When you are involved in maritime search and rescue you are used to facing the elements head on but what happens when your station itself is affected by inclement weather. Here Julie Schneider of VISAR explains how they were affected by Hurricane Irma and how they are rebuilding their service.
Virgin Islands Search and Rescue has been serving the community for the past 30 years but on September 6, 2017, our lives in the British Virgin Islands changed forever when the eye of Hurricane Irma passed over us.
With sustained winds clocking over 185 mph and a rumored 16 tornadoes, the damage from the storm was described by many as “looking like a set of a post-apocalyptic movie”. Cars overturned, 20 Ton yachts picked up and flipped over, roofs were blown off, power lines dangling and not a leaf or flower to be seen. It’s an image that will stay with us forever.
CM Hammar, who for the past 160 years have been providing better solutions for safety at sea, have donated £1,500 to the International Maritime Rescue Federation (IMRF) Mixed Migrants Safety Project (new window) and to our Affiliate Member Sea-Watch, who are working to save lives in the Central Mediterranean.
Håkan Skutberg, Managing Director, CM Hammar says: "When our company wanted to make a Christmas Gift to the IMRF it seemed natural to choose a project and organisation that was working in the Central Mediterranean."
Thirty years ago today, on 20 December 1987, the passenger ferry Doña Paz collided with the oil tanker Vector in the Philippines. Fire spread rapidly through the two ships and over the surrounding sea.
At the time of the incident, it was difficult to be certain how many people died, because the ferry was grossly overloaded – people travelling to Manila for Christmas had been sold extra tickets illegally.
The International Maritime Rescue Federation (IMRF) and Inmarsat have delivered the very first maritime search and rescue Global Maritime Distress Safety System (GMDSS) course in Morocco.
Seven maritime search and rescue (SAR) professionals have taken part - five from Morocco, one from Senegal and one from Nigeria. They are all GMDSS trainers in Africa and will return to their respective regions to pass on the knowledge and training to their teams and organisations.
The GMDSS is an international system, which uses approved terrestrial and satellite technology and ship-board radio systems. This trusted technology means that shore-based rescue and communications authorities can be immediately alerted in the event of an emergency at sea.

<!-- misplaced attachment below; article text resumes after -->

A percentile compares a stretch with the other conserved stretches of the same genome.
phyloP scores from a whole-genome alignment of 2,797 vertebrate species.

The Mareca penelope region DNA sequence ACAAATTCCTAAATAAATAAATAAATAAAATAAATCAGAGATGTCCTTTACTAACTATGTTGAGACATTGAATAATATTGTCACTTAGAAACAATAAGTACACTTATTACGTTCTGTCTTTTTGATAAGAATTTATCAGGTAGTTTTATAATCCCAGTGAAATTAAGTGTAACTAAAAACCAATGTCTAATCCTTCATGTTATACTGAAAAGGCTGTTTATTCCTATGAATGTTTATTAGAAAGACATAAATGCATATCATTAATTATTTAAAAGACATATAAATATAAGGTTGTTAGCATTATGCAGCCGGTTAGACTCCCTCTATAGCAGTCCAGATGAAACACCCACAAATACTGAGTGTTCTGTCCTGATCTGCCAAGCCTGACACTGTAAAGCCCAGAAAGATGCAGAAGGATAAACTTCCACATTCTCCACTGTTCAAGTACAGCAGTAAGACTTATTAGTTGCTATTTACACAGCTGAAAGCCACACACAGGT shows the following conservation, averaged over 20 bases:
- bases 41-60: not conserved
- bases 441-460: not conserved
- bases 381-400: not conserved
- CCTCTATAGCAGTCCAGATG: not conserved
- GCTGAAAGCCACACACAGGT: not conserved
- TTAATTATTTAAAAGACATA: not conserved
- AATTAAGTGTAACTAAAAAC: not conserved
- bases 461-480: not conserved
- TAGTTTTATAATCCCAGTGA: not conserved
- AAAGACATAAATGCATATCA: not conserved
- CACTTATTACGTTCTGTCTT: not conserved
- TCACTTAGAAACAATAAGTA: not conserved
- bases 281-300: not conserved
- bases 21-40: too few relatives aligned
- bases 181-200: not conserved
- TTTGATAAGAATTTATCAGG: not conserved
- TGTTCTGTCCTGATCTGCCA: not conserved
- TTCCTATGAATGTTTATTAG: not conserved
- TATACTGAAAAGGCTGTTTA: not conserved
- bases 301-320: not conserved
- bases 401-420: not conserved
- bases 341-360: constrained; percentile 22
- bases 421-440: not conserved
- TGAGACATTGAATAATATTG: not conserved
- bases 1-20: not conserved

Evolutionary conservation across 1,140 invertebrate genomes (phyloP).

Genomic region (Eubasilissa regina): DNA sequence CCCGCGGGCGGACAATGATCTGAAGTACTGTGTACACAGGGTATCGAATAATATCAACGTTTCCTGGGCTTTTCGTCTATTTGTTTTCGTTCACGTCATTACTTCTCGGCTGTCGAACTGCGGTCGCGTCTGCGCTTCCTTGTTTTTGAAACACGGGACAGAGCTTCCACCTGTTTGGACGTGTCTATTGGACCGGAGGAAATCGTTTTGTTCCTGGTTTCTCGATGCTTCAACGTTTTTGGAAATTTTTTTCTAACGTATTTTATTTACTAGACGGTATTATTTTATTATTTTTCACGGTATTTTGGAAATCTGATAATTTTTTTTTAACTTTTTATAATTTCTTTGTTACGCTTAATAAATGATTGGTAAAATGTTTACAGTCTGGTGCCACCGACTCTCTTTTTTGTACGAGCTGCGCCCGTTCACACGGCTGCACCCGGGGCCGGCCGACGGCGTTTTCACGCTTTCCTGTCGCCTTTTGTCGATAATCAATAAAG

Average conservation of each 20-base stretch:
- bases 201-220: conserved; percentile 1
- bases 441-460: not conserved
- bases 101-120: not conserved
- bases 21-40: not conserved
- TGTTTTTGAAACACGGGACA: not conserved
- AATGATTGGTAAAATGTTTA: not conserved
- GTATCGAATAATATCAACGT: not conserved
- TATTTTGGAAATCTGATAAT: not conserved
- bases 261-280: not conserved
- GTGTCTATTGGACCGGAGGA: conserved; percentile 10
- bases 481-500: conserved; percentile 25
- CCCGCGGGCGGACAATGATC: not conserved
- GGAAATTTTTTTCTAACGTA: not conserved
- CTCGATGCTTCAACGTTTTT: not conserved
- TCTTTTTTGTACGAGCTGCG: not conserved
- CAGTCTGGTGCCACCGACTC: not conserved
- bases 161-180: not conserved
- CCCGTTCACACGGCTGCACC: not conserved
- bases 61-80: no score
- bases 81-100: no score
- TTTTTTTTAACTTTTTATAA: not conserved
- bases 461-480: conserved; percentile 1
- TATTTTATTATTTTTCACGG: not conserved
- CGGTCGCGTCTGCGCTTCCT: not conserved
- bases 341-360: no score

The International Maritime Rescue Federation has announced the international winners of its second IMRF H.E.R.O Awards 2017
The International Maritime Rescue Federation (IMRF) H.E.R.O. Awards 2017 have been presented to a selection of exceptional individuals and organisations, who have demonstrated outstanding bravery, professional expertise and innovation in the world of maritime search and rescue (SAR).
The Winners Were
Anton Tasanen, the first mate of a dry bulk carrier who won the individual award, for jumping into rough seas to rescue an unconscious crewmate using the vessels mooring winch.
MOAS (the Migrant Offshore Aid Station) won the team award, for the crew of vessel the Phoenix who prevented the mass drownings of more than 1,800 people in the Mediterranean over just one weekend.
The UK’s RNLI Future Leaders Project Team 2016 won the Innovation & Technology award for their international programme working with new and developing SAR organisations. The team helps them to build leadership skills, implement processes and enhance training, leading drowning prevention in countries where it’s a major cause of death.
The Association of Maritime and River Rescue in Uruguay (ADES) won the Vladimir Maksimov H.E.R.O. Award for Lifetime Achievement, with special recognition for two volunteers Captain Ramón Sagüés and Engineer Otto Vicente Muzzio who established and built the organisation into the esteemed institution it is today.
The winners, from around the world, were announced on Thursday 2 November, at a presentation ceremony held at the RNLI headquarters in Poole, UK. The RNLI also nominated three Local H.E.R.O.s recognising the outstanding contribution of three long service lifeboat volunteers.
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